This is a code to learn about the reading from a stream.

    Filename: main.js

    filter_none

    edit
    close

    play_arrow

    link
    brightness_4
    code

    var fs = require("fs"); 
    var data = ''
       
    // Create a readable stream 
    var readerStream = fs.createReadStream("input.txt"); 
    // Set the encoding to be utf8. 
    readerStream.setEncoding("UTF8"); 
       
    // Handling data stream event
    readerStream.on("data", function(chunk) { 
        data += chunk; 
    }); 
       
    // Handling end stream event
    readerStream.on("end",function() { 
        console.log(data); 
    }); 
       
    // Handling error stream event
    readerStream.on("error", function(err) { 
        console.log(err.stack); 
    }); 

    chevron_right

    
    

    Run main.js file with the following command:

    $ node main.js

    The output of the above command is shown below:

    This is a code to learn about the reading from a stream.
  2. Writing to a stream

    Filename: main.js

    filter_none

    edit
    close

    play_arrow

    link
    brightness_4
    code

       
    var fs = require('fs');
    var data = 'This is a code to learn"
        + " about writing in a stream.';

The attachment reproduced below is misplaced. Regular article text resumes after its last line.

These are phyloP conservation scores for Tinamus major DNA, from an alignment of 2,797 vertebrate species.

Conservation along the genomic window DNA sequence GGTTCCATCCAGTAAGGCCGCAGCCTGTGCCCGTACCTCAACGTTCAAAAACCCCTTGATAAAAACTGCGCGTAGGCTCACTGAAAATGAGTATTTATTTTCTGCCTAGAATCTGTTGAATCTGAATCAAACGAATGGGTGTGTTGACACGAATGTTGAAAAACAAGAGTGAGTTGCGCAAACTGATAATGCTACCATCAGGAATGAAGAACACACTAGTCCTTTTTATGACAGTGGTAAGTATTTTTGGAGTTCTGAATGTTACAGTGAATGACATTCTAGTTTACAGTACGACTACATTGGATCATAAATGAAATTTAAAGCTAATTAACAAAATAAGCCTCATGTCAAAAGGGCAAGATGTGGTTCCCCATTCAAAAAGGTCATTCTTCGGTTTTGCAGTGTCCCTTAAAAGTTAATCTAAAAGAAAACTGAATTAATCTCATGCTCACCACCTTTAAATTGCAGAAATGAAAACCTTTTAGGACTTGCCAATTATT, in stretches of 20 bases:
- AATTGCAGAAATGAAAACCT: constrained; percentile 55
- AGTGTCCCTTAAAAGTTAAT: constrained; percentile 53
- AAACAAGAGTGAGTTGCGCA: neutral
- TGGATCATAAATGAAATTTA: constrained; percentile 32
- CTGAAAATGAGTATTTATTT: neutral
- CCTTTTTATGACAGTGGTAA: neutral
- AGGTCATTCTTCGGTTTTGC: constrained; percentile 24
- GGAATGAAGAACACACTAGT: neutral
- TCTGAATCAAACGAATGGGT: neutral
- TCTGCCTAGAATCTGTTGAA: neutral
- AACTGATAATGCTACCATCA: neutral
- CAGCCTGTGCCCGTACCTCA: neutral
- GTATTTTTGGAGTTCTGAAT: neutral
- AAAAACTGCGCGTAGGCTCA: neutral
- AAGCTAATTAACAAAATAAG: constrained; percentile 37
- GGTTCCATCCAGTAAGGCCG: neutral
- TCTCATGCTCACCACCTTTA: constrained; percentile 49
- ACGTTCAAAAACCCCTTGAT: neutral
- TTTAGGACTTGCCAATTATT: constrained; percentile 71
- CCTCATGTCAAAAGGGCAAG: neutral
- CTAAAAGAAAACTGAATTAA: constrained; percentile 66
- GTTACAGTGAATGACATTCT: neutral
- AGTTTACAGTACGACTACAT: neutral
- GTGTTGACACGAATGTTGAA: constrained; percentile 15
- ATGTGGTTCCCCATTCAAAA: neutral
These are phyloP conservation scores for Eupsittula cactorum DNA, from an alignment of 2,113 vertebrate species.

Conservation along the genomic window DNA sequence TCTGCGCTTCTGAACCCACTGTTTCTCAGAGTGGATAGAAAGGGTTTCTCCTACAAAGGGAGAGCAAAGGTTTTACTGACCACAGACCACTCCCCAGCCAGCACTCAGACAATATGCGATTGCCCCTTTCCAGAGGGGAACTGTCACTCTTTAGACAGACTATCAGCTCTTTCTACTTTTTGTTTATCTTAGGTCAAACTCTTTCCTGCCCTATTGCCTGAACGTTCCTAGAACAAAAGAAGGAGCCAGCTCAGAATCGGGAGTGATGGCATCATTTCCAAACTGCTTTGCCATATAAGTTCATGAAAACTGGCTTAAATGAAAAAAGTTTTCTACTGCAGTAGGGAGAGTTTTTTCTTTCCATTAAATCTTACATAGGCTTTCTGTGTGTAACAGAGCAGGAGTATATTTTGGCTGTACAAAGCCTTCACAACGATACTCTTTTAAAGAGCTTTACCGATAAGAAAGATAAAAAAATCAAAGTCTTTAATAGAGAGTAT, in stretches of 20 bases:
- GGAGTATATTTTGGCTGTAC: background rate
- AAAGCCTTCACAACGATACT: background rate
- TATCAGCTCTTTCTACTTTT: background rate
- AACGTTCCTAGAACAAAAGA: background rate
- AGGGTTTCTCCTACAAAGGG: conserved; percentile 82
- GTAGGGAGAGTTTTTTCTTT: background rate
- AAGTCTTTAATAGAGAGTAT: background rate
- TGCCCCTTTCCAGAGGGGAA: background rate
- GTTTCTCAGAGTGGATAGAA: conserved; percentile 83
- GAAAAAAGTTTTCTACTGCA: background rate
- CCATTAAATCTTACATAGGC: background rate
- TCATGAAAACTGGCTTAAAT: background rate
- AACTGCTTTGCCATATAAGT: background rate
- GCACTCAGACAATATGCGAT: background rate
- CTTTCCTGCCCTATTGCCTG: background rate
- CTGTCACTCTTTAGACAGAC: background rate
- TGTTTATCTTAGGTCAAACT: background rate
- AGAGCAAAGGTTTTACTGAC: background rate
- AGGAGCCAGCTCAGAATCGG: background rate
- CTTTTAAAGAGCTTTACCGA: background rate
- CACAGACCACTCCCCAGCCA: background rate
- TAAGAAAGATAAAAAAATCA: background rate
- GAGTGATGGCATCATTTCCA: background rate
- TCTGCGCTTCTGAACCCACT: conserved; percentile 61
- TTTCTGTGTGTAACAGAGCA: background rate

// Create a writable stream 
    var writerStream = 
        fs.createWriteStream('output.txt');
      
    // Write the data to stream with
    // encoding to be utf8 
    writerStream.write(data, 'UTF8');
      
    // Mark the end of file 
    writerStream.end();
      
    // Handling finish stream event
    writerStream.on('finish', function () {
    });
      
    // Handling error stream event
    writerStream.on('error', function (err) {
        console.log(err.stack);
    });  

    chevron_right

    
    

    Run main.js file with the following command:

    $ node main.js

    After executing above command, a file named output.txt will be created in the current directory with the following text:



    This is a code to learn about writing in a stream.
  3. Piping the stream: Piping is an operation or a mechanism where we provide the output of one stream (readable, i.e., the source file) of data as the input to another stream (write-able, i.e. the destination file). It is normally used to get data from one stream (i.e. read from source) and pass the output of that stream to another stream (i.e. write to destination) without managing the flow yourself. It is the easiest way to consume streams. There is no limit on piping operations. It is used to process streamed data in multiple ways. For example, reading from one file and writing it to another.

    Create a file named input.txt with the following text:

    This is a code to learn about piping the stream.

    Filename: main.js

    filter_none

    edit
    close

    play_arrow

    link
    brightness_4
    code

    var fs = require('fs');